HOUSTON, Nov. 5, 2007 Highly infectious biological agents have been used to spread death and despair for centuries. A speaker coming to the University of Houston will address what we might confront if these agents were used today.
Manuel Guerrero, a medical analyst with the Civil Support Readiness Directorate of the U.S. Army North, will speak on Awareness of Biological Agents at noon, Friday, Nov. 9 in Room 130 of Science & Research Building Two. Part of the universitys Todays Health lecture series, the event is free and open to the public.
His job involves training and evaluating nuclear science officers in operations and the detection of biological and toxic industrial chemicals with analytical equipment to assist in rapid response of terrorist incidents. He also instructs physicians, nurses and other medical personnel to recognize signs and symptoms of biological and chemical warfare agents and teaches them triage and medical management.
The talk at UH will address the management of biological casualties, with the intent to bring an awareness of common and uncommon biological agents. He will cover what biological agents are, their history, signs and symptoms, and how theyre transmitted and affect us. Included in the discussion will be a breakdown of bacterial biological agents such as anthrax, viruses such as smallpox and toxins such as botulinum.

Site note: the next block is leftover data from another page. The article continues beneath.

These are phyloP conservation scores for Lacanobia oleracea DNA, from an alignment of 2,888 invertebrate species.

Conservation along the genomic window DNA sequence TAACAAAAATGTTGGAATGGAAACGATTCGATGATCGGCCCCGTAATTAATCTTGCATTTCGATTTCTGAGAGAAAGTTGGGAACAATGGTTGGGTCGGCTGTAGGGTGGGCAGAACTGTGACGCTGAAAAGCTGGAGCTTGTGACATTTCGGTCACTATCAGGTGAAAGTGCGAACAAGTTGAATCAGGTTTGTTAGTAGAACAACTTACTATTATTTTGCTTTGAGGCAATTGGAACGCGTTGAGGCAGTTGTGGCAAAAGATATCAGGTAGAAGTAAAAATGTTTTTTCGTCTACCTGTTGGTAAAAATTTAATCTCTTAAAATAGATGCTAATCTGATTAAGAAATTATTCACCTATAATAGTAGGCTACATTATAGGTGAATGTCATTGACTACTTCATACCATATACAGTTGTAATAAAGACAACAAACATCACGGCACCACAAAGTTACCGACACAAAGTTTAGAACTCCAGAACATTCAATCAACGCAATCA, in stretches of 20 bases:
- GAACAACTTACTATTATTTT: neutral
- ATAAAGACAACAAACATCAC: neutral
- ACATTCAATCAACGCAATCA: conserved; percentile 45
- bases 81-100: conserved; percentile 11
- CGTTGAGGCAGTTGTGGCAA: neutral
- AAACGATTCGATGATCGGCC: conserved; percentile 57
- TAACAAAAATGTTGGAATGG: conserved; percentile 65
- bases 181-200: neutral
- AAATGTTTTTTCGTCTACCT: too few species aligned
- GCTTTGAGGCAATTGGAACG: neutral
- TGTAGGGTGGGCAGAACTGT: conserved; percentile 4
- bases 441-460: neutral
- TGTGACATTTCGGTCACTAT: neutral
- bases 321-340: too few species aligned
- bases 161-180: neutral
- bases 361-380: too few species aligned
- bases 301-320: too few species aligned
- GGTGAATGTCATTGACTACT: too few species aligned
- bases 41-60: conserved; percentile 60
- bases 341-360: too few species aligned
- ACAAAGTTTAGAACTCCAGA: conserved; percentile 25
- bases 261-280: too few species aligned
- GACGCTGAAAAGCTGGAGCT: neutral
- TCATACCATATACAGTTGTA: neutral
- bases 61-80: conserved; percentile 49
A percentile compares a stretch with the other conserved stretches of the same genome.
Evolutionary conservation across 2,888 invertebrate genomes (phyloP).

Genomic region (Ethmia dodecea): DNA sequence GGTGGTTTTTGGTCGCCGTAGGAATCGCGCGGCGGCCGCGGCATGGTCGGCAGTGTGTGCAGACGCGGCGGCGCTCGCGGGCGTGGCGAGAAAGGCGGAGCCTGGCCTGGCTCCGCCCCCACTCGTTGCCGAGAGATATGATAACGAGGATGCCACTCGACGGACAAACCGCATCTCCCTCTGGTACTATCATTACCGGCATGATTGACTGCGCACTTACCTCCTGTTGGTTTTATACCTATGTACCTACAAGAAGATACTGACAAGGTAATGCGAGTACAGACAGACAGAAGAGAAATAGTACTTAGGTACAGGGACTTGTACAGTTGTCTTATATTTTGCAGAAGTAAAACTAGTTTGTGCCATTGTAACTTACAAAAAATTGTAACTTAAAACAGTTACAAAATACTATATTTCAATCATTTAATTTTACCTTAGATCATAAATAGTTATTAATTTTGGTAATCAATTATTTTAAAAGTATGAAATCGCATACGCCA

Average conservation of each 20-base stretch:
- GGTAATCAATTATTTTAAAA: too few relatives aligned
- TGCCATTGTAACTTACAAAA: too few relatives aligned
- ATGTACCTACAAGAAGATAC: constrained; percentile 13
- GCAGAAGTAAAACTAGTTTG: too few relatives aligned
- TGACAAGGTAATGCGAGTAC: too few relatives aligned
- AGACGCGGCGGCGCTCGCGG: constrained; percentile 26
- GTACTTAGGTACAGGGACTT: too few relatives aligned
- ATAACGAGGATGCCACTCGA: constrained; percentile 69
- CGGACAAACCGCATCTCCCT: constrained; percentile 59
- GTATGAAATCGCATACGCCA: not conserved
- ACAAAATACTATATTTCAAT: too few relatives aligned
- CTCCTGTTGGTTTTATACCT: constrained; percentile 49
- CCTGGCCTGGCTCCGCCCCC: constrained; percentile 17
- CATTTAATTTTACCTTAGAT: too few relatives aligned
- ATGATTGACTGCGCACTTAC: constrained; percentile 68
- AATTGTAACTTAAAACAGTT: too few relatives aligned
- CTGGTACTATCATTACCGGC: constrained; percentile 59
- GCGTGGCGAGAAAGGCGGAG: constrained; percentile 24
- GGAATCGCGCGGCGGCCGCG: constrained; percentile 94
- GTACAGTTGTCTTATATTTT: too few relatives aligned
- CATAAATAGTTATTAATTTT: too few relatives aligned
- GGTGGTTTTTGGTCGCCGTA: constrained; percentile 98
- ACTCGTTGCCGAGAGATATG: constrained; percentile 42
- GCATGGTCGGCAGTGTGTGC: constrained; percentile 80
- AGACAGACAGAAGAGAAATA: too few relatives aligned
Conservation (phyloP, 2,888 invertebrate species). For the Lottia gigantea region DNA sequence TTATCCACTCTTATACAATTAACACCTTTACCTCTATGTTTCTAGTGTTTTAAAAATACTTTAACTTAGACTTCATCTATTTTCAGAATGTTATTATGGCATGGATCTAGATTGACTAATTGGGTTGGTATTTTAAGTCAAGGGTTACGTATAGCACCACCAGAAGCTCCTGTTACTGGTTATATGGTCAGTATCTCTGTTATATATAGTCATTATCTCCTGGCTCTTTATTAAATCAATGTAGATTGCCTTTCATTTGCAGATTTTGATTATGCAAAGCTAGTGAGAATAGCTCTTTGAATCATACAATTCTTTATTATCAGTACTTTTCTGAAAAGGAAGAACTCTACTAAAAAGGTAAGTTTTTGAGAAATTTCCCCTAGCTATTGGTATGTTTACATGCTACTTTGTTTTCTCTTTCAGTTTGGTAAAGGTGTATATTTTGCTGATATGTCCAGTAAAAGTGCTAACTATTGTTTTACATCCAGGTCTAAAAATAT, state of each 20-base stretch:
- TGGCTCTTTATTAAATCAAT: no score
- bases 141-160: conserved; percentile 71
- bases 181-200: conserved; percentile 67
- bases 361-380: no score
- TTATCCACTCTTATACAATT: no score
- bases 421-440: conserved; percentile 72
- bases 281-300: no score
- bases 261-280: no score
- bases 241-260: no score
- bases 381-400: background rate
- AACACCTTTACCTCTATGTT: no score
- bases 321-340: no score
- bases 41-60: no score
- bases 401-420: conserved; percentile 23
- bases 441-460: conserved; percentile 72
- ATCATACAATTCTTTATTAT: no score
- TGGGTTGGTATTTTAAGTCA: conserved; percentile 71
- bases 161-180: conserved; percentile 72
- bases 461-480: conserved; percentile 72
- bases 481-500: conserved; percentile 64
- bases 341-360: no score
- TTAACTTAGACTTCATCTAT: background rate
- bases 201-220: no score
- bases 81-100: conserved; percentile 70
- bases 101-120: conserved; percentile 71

Guerrero received his undergraduate degree in biology from Iowa University and his graduate degree in human resources/psychology from Webster University. Prior to his current position, he served in the U.S. Army Medical Corps, where he retired with an honorable discharge after 24 years. During this time, he acquired vast experience setting up M.A.S.H. units and instructing medical emergency first responders.
Started in the fall of 2004, the Todays Health lecture series, sponsored by the UH Libraries and the UH College of Pharmacy, spotlights prominent professionals who address topics of importance to UH pharmacy students in a way that is accessible to general audiences. Past topics have included the relationship between traditional and modern medicine, the difficulty of staying current on the risks and benefits of new drugs, the use of stem cells in regenerative medicine, the practice of using tailor-made medications based on an individuals genetic information and the ins and outs of lawsuits in the pharmaceutical industry.
For more information about the Todays Health series, contact Nelda Cervantes, the College of Pharmacys library supervisor, at email@example.com or 713-743-1242.
Manuel Guerrero, Medical Analyst, U.S. Army North
UH College of Pharmacy
Awareness of Biological Agents lecture
Todays Health series
Noon to 1 p.m., Friday, Nov. 9
University of Houston
Science & Research Building Two, Room 130
Entrance 14 off Cullen Boulevard
|Contact: Lisa Merkl|
University of Houston